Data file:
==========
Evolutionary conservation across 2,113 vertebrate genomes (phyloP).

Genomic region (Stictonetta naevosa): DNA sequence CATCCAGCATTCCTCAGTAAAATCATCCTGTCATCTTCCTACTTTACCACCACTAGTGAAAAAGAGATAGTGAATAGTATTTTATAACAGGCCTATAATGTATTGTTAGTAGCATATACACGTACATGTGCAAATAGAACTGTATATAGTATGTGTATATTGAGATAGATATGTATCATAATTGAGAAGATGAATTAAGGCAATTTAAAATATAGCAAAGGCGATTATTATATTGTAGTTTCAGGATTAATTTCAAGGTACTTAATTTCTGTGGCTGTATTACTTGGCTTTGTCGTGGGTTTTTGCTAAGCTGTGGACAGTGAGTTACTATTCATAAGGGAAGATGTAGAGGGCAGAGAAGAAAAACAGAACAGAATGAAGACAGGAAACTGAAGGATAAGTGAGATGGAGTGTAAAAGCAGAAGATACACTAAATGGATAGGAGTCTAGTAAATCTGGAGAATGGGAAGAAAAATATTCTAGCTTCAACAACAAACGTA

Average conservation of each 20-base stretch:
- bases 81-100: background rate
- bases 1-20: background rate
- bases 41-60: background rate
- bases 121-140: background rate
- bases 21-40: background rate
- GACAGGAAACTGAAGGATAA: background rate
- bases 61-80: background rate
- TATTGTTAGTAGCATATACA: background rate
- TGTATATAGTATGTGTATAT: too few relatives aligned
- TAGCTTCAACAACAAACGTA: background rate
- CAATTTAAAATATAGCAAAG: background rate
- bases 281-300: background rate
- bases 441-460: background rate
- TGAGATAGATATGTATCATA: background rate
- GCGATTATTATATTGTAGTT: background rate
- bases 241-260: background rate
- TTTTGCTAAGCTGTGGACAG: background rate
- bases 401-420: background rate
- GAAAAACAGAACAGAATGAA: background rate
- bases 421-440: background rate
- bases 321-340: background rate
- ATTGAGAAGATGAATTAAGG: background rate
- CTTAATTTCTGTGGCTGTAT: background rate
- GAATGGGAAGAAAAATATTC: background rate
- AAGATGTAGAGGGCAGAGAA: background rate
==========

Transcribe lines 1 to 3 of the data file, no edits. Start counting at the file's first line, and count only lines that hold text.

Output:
Evolutionary conservation across 2,113 vertebrate genomes (phyloP).

Genomic region (Stictonetta naevosa): DNA sequence CATCCAGCATTCCTCAGTAAAATCATCCTGTCATCTTCCTACTTTACCACCACTAGTGAAAAAGAGATAGTGAATAGTATTTTATAACAGGCCTATAATGTATTGTTAGTAGCATATACACGTACATGTGCAAATAGAACTGTATATAGTATGTGTATATTGAGATAGATATGTATCATAATTGAGAAGATGAATTAAGGCAATTTAAAATATAGCAAAGGCGATTATTATATTGTAGTTTCAGGATTAATTTCAAGGTACTTAATTTCTGTGGCTGTATTACTTGGCTTTGTCGTGGGTTTTTGCTAAGCTGTGGACAGTGAGTTACTATTCATAAGGGAAGATGTAGAGGGCAGAGAAGAAAAACAGAACAGAATGAAGACAGGAAACTGAAGGATAAGTGAGATGGAGTGTAAAAGCAGAAGATACACTAAATGGATAGGAGTCTAGTAAATCTGGAGAATGGGAAGAAAAATATTCTAGCTTCAACAACAAACGTA

Average conservation of each 20-base stretch: